The early fruits of my real writing career – not just stories generously presented online on my behalf, but work out there in the dog-eat-dog world of commercial publishing…
…um, well, actually…
The Glass Sealing
My first published novel: a Steampunk adventure in which an industrial heiress takes a stand against convention and a disgraced engineer leads a working class revolution. Like the sound of it? So did I, but unfortunately the publisher went under in early 2015, which means it’s no longer available.
That will change, eventually, but if you don’t already have a copy all you can do currently is read about it on Goodreads.
Lucky or Unlucky? 13 Stories of Fate
The second (unofficial) anthology of stories by writers from the forum SFFWorld, compiled and edited by the talented N. E. White, of which one is mine: Thirteen Bullets, a horror in the old west featuring bodily possession, dazzling gun-play and conversations about quantum theory.
Wars to End All Wars
2014’s anthology of stories by writers from the SFFWorld forum commemorates the centenary of World War One. My story, The Foundation, is a supernatural examination of why we should never forget the tragedies of the past–but also that how we remember them is important too.
Most of what I have out there really is out there: click the title, read it in your web browser. These are the ones that kept me going–not in terms of money, but like the milestones you pass on a loooong journey. Each one says you’re a little bit closer.
This section could–should–really be called MYTHAXIS, since it is at exactly that clean, simple sf webzine that the next five pieces are to be found, waiting, for your eyes only. And let me take this opportunity to thank the editor for taking them on.
Inspired by one of my favourite sf classics–Stranger in a Strange Land–and one of my favourite 1970s cinema satires–Network–this is a story about the future of religion and entertainment news.
One of two off-kilter flash fiction pieces about tampering with oneself. This one the body…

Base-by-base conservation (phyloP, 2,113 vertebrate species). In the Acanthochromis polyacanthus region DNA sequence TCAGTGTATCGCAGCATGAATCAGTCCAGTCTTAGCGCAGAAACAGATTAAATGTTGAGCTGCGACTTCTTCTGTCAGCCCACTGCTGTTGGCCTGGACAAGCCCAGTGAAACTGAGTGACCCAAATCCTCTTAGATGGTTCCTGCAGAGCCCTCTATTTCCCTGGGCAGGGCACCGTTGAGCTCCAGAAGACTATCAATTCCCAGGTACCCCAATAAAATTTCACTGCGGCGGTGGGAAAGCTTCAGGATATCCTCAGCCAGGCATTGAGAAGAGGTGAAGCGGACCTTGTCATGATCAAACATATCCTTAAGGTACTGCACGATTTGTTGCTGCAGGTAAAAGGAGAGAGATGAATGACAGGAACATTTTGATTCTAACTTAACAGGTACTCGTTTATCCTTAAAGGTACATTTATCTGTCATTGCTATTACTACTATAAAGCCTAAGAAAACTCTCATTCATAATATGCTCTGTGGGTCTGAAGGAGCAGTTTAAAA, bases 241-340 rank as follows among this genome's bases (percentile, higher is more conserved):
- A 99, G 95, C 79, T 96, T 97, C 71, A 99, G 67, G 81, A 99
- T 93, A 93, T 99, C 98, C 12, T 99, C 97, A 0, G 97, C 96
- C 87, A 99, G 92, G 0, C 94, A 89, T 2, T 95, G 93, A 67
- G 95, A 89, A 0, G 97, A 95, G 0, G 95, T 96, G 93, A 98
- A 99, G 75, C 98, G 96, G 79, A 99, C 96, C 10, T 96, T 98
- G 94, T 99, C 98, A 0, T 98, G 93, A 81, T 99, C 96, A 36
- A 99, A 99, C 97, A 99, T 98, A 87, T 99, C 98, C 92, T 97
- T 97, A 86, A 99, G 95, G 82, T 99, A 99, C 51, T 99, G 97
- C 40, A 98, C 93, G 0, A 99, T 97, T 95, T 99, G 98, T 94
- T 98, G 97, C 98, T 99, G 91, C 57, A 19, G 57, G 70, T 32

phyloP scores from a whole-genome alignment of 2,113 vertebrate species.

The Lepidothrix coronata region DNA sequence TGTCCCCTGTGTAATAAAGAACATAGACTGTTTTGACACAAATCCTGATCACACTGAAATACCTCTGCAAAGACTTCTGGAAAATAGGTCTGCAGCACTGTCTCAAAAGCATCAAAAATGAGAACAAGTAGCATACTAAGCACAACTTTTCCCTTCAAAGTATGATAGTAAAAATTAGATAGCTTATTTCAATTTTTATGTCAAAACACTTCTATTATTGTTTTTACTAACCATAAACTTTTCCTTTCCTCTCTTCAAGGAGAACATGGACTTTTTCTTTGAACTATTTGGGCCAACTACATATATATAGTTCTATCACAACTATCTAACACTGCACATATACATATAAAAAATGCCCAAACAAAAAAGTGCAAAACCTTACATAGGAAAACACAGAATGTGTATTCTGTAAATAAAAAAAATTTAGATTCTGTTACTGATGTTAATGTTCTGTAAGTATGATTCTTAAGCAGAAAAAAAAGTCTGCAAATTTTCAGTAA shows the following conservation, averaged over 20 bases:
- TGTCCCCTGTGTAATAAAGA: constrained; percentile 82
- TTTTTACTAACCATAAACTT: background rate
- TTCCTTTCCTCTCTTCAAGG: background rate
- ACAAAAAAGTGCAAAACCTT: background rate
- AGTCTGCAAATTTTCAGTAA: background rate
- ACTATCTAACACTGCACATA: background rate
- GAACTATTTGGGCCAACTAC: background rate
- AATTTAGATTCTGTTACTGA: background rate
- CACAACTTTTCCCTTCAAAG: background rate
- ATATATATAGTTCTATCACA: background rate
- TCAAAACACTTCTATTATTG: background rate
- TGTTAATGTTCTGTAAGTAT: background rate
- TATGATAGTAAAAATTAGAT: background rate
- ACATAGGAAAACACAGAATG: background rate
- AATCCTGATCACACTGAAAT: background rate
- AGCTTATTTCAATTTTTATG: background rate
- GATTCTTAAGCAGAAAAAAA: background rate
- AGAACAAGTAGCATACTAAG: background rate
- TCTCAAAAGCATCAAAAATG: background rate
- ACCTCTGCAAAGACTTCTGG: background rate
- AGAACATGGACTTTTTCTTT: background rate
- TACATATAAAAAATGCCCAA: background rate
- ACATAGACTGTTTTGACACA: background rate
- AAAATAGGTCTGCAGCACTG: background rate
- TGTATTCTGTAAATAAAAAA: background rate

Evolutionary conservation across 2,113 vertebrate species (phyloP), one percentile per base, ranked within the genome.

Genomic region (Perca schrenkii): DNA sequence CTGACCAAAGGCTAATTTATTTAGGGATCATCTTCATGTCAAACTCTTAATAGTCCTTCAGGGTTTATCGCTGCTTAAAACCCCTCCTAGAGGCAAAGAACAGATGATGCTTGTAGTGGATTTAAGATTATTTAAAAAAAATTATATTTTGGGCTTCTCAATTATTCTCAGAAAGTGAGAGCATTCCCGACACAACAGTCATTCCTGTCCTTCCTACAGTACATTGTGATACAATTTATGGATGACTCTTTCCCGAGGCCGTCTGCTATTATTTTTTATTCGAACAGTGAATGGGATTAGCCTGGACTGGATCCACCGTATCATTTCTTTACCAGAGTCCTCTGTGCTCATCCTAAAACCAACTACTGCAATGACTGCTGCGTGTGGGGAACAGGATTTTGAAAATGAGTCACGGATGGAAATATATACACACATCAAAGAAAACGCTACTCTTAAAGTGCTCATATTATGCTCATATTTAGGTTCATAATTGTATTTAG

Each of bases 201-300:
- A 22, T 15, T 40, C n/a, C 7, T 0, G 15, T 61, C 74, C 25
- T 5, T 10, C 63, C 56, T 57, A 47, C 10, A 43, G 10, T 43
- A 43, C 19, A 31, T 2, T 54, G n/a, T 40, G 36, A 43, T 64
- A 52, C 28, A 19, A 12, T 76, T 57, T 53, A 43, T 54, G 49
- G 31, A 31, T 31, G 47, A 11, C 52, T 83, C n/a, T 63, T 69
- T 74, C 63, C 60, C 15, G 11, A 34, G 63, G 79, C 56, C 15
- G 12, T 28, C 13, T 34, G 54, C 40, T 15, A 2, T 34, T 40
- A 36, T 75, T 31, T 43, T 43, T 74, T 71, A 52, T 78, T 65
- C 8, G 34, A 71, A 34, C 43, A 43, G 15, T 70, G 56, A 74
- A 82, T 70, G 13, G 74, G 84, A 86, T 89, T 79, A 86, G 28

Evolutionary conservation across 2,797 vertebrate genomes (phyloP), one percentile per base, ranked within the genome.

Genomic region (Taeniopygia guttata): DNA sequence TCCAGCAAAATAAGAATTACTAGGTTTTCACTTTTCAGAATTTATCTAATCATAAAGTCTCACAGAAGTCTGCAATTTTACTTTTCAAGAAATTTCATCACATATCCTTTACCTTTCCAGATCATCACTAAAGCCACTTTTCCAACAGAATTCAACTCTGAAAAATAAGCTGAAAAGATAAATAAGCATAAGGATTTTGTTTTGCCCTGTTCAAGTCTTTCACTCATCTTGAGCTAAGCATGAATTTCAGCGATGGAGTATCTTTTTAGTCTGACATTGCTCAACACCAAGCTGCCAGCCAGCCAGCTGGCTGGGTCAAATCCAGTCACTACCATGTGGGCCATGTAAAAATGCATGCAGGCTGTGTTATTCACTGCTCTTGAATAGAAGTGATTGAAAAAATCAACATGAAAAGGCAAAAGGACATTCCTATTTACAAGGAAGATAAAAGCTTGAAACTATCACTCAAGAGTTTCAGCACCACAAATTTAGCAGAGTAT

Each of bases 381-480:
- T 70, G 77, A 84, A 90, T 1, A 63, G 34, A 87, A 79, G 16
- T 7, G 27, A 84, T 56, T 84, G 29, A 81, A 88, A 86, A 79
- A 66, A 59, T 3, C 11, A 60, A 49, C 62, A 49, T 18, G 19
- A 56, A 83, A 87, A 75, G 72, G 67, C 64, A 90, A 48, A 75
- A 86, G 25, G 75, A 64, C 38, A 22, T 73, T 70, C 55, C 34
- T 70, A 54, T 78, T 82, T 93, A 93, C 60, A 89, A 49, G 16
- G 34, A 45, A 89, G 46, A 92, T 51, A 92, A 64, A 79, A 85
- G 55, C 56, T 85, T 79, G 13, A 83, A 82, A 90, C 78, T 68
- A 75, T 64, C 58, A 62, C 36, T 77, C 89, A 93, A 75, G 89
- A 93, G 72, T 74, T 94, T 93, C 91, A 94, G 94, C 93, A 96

…this one the mind. The second of those two weirdy flash stories about self-interference I was just talking about.
Another piece of flash fiction, exploring the potential ramifications of suppressing the healing power of grief.
Another, yes, another Mythaxis flash fiction, this one about foolishly working yourself to death in search of the singularity.
And the last–for now at least–of my Mythaxis flash fictions, a tongue-in-cheek piece of Americana about keeping up with the Joneses and having the neighbourhood’s best ride.
Finally, a piece not published by one of my close personal friends who owes me a life-saving favour. This is a “flash suite”, that is, a multi-part story in which each piece is no more than a thousand words long. It was a competition entry on the unique website Defenestrationism, where it took the coveted (they assure me) Dark Horse Accolade, and delighted I was to receive it. The story now enjoys pride of place in one of my own books, Absences, but you can still get a taster of it through the window…
Not my usual thing, although it is a genre I intend to spend more time working in.
A short anti-bullying tale commissioned for the appropriately named Young Adult Magazine (requires free registration to view). Also my first paying gig!
Also not my usual thing–I do a bit of reviewing from time to time, just not usually for anything other than my own blog, The Cartesian Theatre Review. So, whut damn fool wanted to take one of those off my hands?
A guest review of David Wong’s comedy-horror novel John Dies at the End, written for The Bill Ryan’s annual month-long scarefest The Kind of Face You Slash. I hear an ugly rumour that he won’t be doing another one. The world’s a poorer place if so.
A review of The New Yorker‘s 2010 short fiction collection 20 Under 40, of which two stories in particular really lit my fire. A competition entry that didn’t win, but was obviously good enough to because they asked if they could publish it anyway.
I happen to be a member of a handful of writers groups, one of which engages in weekly live-writing activities. By way of a salute, here is an example of the kind of fun we get up to at the Madrid Writers Club.